Revealed: California stabber was an ISIS fan

California student who stabbed four people was carrying an image of the ISIS flag and manifesto with instructions to behead a student.

Ben Ariel ,

ISIS flag
ISIS flag
Reuters

Faisal Mohammad, the California college student who last week stabbed four people, was carrying an image of the black flag of Islamic State (ISIS) as well as a handwritten manifesto with instructions to behead a student and multiple reminders to pray to Allah, Fox News revealed on Wednesday.

However, according to the report, authorities continue to insist Mohammad's motives had nothing to do with radical Islam.

The 18-year-old, who was killed by a campus police officer to end the attack last Wednesday morning, was a loner who was incensed at being booted from a study group, according to Merced County Sheriff Vern Warnke. But the extreme way Mohammad dealt with his rage, the presence of the printout of ISIS’s black flag and the deadly plans spelled out in the two-page document he carried could indicate there was more to the attack than simple rejection.

"This fits exactly with what ISIS is looking for, individuals to go and do an act of terrorism unilaterally," Patrick Dunleavy, former deputy inspector general of the New York State Police Criminal Intelligence Unit, told Fox News.

"The fact that he may have been kicked out of a study group does not preclude this being a lone wolf act. It only needs some sort of trigger, which could be totally unrelated to Islam, that causes him to act on his rage and attribute it to Allah," he added.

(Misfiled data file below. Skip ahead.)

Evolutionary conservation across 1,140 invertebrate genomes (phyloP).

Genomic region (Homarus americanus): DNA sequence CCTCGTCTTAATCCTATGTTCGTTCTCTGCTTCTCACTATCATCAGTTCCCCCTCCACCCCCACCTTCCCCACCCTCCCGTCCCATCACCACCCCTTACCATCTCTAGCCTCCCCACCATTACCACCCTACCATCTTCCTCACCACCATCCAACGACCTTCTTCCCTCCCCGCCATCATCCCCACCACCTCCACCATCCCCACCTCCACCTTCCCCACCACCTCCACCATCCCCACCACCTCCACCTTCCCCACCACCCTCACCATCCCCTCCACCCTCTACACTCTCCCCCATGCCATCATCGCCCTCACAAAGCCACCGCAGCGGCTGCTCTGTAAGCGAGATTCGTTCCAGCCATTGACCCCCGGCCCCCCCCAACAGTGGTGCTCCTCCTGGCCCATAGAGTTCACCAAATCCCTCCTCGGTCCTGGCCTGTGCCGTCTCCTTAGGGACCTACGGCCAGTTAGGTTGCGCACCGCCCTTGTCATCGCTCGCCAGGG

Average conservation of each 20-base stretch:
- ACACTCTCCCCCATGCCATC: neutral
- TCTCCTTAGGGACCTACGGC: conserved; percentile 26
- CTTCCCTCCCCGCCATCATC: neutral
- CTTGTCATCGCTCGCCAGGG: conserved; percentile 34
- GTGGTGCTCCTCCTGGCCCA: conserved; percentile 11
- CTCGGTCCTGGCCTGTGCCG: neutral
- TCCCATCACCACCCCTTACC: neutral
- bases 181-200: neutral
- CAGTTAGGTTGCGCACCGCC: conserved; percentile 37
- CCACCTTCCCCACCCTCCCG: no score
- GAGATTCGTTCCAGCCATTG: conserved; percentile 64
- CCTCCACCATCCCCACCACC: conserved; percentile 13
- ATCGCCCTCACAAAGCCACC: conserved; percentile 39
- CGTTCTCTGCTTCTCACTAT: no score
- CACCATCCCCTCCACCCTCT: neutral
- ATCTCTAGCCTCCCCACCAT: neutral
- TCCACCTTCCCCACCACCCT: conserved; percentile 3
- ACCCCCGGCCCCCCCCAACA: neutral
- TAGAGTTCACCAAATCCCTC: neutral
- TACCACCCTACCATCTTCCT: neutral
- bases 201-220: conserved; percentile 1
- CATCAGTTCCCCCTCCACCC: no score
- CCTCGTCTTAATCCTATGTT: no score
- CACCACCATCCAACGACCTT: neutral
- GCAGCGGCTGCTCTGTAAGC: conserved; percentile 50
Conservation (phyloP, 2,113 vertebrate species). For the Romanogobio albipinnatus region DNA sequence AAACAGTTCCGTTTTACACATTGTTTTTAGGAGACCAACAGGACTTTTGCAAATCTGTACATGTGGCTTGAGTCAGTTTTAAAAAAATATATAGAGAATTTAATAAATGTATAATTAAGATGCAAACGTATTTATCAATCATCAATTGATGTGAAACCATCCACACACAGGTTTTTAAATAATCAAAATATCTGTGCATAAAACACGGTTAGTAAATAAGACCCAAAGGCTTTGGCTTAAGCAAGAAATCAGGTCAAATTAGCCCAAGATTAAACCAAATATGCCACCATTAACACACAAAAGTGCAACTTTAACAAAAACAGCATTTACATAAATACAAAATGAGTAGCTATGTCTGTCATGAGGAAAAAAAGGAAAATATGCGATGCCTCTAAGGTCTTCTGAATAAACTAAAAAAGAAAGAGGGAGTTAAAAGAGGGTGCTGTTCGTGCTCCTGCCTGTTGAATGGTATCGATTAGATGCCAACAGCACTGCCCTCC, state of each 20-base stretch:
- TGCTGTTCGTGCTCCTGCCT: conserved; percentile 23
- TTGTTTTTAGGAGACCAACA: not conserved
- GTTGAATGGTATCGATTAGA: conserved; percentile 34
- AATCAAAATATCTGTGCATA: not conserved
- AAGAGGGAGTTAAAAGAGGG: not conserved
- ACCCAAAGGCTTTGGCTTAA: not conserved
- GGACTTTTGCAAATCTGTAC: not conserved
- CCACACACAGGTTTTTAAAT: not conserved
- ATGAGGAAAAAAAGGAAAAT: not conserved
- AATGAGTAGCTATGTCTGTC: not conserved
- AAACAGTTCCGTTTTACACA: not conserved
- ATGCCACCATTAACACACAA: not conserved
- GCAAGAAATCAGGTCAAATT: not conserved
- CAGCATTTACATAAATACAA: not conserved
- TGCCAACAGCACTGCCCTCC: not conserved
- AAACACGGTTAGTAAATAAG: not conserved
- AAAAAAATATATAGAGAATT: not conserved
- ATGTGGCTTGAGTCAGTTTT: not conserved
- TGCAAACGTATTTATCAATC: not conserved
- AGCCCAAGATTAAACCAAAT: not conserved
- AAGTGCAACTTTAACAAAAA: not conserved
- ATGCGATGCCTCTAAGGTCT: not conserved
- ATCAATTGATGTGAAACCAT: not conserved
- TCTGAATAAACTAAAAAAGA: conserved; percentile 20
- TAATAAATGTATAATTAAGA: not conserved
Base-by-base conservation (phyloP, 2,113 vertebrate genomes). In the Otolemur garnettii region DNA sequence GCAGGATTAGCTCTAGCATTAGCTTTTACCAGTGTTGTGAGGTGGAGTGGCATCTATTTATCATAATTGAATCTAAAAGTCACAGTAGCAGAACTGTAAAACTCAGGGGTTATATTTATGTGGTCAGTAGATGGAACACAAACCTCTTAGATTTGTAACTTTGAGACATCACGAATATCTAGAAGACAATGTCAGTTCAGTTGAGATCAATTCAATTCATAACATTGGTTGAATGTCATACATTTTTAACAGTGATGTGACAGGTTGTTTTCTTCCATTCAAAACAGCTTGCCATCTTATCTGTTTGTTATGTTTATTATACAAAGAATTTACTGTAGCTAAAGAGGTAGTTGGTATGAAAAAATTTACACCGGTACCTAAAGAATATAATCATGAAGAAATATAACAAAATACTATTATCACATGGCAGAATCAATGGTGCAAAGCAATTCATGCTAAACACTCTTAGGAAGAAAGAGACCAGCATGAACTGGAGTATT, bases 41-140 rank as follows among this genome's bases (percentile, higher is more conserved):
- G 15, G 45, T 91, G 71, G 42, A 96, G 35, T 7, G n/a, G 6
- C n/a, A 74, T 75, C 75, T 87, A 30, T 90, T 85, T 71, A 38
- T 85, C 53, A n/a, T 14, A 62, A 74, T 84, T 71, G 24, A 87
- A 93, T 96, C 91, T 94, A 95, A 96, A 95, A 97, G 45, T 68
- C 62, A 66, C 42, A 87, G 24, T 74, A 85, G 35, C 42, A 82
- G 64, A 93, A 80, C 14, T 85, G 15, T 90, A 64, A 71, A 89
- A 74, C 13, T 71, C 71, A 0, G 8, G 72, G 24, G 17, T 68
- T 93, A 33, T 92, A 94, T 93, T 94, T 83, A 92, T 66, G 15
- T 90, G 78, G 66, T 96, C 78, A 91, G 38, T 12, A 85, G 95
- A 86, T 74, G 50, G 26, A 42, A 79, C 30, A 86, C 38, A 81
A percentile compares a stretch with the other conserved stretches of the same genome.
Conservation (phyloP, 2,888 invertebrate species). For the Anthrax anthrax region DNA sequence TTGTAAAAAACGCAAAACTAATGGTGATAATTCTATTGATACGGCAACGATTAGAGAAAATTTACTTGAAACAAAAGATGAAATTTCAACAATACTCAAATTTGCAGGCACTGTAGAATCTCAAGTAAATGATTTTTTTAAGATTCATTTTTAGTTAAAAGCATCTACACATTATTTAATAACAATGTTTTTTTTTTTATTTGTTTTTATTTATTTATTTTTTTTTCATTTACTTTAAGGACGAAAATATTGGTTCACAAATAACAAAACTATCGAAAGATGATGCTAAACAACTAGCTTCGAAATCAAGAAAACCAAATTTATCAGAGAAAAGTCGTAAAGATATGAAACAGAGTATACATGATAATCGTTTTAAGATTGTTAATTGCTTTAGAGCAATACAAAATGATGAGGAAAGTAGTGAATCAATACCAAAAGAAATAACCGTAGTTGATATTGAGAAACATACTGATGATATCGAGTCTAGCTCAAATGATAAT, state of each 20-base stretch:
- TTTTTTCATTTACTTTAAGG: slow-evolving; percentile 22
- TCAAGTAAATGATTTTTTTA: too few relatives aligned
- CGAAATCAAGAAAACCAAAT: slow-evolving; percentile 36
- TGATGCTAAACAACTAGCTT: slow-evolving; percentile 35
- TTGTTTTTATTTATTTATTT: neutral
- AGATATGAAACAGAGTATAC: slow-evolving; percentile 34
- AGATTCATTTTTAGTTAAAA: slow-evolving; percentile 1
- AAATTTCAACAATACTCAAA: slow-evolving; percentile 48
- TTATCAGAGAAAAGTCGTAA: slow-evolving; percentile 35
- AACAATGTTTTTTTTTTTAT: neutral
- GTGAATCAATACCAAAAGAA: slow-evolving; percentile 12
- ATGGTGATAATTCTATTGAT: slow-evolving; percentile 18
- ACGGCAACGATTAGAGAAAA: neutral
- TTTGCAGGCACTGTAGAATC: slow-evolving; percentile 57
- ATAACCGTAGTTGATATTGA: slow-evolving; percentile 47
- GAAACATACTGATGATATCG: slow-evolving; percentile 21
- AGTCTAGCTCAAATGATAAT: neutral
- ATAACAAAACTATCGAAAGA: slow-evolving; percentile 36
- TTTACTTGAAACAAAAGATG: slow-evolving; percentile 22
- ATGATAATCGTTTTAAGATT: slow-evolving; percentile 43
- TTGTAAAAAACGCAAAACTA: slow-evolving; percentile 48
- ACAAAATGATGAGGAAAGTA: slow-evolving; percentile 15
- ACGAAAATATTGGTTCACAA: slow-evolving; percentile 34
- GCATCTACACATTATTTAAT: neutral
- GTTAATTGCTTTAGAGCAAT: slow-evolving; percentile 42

Dunleavy likened the case to the case of Alton Nolen, who allegedly beheaded a former co-worker at a food plant in Oklahoma City in 2014. While he was angry over a workplace issue, his actions were likely the result of radicalization, said Dunleavy.

"ISIS is not looking for a few good men; one crazy will do," he told Fox News. "This is what a lone wolf looks like."

The printout of the ISIS flag was reported Tuesday by the Merced Sun-Star, citing a law enforcement official who spoke on condition of anonymity a day earlier. The official also told the local newspaper Mohammad’s manner of dress during the attack and some of the websites he may have visited in the days leading up to the incident ultimately led local authorities to hand control of the investigation over to the FBI.

Warnke confirmed that decision, saying “new information” had been discovered on Saturday about Mohammad, who was shot and killed by police during the episode.

While the unnamed law enforcement official who spoke with the Sun-Star didn’t directly say the flag was related to the attack, ISIS is known to be recruiting U.S. citizens directly and attempting to inspire lone wolf attacks within the country. The group’s social media savvy is well documented.

In fact, American authorities over the past year or so have arrested and charged several people of supporting ISIS.

 These included a 16-year-old accused of planning to join the group and who was found guilty of illegal possession of a firearm in South Carolina, having been charged with this offense as South Carolina has no anti-terrorism laws.

His conviction followed the arrest of six Somali Americans from Minnesota who allegedly planned to travel to Syria to join ISIS.

FoxNews.com reported Friday that the manifesto found on Mohammad included numerous reminders to pray to Allah and a pledge to behead one victim. A backpack carried by Mohammad, who was shot and killed by campus police on a nearby bridge, contained zip-tie handcuffs and duct tape. Authorities later found two pages of handwritten notes on him, detailing his plans in oddly numbered order, according to investigators.



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